Journal Basic Info

  • Impact Factor: 1.995**
  • H-Index: 8
  • ISSN: 2474-1647
  • DOI: 10.25107/2474-1647
**Impact Factor calculated based on Google Scholar Citations. Please contact us for any more details.

Major Scope

  •  Neurological Surgery
  •  Urology
  •  Colon and Rectal Surgery
  •  Thoracic Surgery
  •  Oral and Maxillofacial Surgery
  •  Obstetrics Surgery
  •  Breast Surgery
  •  Cardiovascular Surgery


Citation: Clin Surg. 2021;6(1):3197.Research Article | Open Access

ECMO Cannulation Criteria in COVID-19 (ECC-VID) and Obesity: A Literature Review and Retrospective Cohort Analysis

Brian Hassani1*# , Christina Creel-Bulos1#, Michael Connor2 , Mark Caridi-Schieble1 , Casey Miller3 , Mani Danesmand3 and Jeffrey Jadvidfar3

Department of Anesthesiology, Emory Critical Care Center, Emory University School of Medicine, USA 2 Department of Medicine, Emory University School of Medicine, USA 3 Department of Surgery, Emory University School of Medicine, USA # Both authors contributed equally to this work

*Correspondance to: Brian Hassani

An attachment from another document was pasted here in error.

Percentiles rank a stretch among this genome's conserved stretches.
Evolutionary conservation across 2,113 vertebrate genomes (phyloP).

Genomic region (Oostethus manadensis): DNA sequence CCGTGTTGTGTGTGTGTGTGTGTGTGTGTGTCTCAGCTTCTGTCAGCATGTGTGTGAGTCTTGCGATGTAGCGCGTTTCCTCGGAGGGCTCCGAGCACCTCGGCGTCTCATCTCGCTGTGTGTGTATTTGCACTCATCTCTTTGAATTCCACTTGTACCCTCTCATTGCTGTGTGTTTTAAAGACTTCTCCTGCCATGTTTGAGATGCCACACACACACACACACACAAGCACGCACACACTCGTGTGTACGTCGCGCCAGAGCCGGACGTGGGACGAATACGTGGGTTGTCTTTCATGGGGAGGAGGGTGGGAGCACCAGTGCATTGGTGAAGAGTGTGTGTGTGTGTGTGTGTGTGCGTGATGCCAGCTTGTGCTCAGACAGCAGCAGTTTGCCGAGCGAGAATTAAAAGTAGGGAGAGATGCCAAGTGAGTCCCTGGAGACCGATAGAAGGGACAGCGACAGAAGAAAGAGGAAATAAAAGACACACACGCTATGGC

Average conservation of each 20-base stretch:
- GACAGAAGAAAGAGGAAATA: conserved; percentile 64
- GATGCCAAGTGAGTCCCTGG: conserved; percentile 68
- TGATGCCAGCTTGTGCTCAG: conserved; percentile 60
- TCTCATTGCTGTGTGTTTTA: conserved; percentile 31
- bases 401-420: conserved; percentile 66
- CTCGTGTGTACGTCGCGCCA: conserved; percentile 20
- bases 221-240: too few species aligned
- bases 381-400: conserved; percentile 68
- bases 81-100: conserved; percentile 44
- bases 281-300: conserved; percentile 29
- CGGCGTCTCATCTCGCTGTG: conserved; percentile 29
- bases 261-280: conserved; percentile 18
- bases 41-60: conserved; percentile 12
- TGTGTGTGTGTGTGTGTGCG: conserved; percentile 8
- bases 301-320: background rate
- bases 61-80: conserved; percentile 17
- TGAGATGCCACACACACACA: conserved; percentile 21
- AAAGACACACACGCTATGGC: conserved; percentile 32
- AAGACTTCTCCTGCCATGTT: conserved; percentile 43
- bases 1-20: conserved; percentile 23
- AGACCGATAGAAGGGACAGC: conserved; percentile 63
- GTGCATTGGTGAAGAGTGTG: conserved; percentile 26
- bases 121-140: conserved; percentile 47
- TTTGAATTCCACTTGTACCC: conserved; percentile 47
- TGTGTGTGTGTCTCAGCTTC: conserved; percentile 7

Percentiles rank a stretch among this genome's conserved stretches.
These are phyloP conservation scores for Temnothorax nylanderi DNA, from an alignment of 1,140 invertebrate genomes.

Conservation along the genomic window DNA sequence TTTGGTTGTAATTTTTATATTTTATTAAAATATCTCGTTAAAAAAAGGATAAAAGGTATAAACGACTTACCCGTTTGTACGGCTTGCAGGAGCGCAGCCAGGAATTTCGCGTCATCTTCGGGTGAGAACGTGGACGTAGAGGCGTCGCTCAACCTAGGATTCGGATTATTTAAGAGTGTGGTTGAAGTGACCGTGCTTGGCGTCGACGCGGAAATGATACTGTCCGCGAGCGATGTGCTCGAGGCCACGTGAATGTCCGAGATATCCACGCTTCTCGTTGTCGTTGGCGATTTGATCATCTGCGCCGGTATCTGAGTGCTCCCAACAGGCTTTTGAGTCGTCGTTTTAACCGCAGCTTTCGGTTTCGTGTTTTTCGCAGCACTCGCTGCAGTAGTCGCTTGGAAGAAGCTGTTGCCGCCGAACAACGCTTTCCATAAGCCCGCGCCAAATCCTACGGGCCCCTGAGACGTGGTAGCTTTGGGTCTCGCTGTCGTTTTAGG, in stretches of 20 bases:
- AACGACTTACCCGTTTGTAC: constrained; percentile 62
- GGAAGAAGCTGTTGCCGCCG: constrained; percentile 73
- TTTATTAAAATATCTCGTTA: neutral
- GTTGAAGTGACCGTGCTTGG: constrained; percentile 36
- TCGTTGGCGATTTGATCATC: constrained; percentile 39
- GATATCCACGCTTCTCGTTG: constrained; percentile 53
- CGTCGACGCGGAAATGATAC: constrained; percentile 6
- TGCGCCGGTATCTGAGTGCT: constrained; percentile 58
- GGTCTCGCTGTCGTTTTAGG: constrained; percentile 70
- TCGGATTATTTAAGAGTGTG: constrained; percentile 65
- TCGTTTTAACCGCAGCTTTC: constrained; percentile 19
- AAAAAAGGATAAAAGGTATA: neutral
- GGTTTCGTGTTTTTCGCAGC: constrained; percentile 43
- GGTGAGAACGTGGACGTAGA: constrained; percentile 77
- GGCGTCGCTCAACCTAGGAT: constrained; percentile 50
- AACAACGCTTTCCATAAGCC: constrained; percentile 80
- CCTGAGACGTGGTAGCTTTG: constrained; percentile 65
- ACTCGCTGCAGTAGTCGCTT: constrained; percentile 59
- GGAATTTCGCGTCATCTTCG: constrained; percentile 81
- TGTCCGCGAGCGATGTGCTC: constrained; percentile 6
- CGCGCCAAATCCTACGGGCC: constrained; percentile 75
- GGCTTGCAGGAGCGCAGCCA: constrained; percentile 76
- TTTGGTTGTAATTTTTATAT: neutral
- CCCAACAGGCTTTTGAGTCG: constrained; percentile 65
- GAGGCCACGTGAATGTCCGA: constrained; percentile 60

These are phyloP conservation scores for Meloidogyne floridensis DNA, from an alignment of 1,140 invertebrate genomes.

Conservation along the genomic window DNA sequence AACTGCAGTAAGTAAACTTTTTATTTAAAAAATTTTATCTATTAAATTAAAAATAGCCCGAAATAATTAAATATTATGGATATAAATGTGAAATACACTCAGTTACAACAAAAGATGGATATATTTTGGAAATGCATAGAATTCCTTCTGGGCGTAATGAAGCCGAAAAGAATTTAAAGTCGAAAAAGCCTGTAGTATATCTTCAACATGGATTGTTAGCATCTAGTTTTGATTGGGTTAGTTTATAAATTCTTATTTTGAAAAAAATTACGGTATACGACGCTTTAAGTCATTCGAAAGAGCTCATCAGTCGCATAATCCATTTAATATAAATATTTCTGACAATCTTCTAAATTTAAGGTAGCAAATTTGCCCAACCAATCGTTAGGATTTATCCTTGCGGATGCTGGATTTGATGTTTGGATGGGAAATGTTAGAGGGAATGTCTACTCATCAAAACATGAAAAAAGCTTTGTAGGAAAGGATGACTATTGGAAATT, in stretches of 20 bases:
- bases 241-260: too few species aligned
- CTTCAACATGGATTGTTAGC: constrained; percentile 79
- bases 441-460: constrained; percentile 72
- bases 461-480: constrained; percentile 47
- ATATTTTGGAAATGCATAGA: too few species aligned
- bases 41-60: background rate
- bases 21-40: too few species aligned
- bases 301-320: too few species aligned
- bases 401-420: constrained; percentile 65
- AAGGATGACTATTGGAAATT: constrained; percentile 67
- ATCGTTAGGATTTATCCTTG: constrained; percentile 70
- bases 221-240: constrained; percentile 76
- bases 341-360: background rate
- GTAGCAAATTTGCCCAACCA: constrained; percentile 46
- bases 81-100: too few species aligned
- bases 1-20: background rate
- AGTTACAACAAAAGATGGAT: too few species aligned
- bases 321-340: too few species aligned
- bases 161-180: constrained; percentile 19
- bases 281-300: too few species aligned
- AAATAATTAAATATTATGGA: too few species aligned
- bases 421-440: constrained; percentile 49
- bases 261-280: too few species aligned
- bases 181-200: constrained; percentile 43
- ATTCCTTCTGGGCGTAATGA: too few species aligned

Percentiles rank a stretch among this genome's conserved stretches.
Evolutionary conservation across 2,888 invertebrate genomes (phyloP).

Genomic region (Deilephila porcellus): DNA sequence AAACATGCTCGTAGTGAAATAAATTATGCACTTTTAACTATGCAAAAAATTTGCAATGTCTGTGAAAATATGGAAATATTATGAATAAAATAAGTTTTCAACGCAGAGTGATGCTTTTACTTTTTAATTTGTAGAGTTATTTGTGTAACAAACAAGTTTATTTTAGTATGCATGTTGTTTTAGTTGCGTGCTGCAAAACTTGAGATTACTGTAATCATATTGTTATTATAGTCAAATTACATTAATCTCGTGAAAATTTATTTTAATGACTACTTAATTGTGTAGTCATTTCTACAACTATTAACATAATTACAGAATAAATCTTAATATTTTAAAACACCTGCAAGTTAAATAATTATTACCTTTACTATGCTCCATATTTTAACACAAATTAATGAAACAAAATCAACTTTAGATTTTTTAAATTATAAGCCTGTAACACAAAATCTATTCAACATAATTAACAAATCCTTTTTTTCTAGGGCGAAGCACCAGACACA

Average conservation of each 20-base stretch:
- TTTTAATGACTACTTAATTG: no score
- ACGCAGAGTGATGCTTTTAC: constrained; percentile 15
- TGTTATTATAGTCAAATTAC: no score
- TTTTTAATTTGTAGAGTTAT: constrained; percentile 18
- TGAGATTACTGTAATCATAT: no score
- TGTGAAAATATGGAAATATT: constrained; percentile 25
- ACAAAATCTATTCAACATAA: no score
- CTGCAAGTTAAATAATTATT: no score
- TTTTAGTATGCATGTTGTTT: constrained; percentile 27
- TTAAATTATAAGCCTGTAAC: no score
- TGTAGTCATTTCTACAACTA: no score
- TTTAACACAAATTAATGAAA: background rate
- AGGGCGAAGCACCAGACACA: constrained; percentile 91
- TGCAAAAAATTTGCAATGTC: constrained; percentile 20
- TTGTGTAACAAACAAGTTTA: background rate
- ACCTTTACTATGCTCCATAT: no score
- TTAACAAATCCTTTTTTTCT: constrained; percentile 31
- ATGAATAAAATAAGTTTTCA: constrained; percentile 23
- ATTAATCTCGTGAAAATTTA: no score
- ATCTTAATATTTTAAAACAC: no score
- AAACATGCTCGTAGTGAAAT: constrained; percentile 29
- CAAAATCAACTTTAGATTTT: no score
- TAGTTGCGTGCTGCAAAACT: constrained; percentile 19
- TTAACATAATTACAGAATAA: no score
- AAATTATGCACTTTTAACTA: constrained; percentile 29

PDF  Full Text DOI: 10.25107/2474-1647.3197


Veno-Venous Extracorporeal Membrane Oxygenation (V-V ECMO) continues to be used as rescue therapy for patients with Acute Respiratory Distress Syndrome (ARDS) secondary to Coronavirus Disease 2019 (COVID-19). Although there is emerging literature on the use of and mortality associated with V-V ECMO in the management of patients with COVID-19, our understanding of who may benefit from this management strategy remains limited. Our clinicians sought to provide further insight into pre-cannulation characteristics and mortality in a cohort of patients with COVID-19 associated ARDS managed with V-V ECMO that primarily consisted of obese patients (90%, n=18) with a BMI of 30 kg/m2 or greater. Our findings not only revealed high survival to hospital discharge (70%, n=14), but demonstrated non-inferior outcomes and survival in obese patients. With an imminent next wave of rising infections, knowledge of which patients have a better chance of survival with the initiation of V-V ECMO is essential. Obese patients have been historically underrepresented in ECMO outcomes literature, but our findings suggest the utilization of ECMO for COVID-19 associated ARDS in these patient subsets should be considered and outcomes should be further explored.


V-V ECMO; COVID-19; Obesity; Critical care; Acute respiratory distress syndrome

Cite the article

Hassani B, Creel-Bulos C, Connor M, Caridi-Schieble M, Miller C, Danesmand M, et al. ECMO Cannulation Criteria in COVID-19 (ECC-VID) and Obesity: A Literature Review and Retrospective Cohort Analysis. Clin Surg. 2021; 6: 3197.

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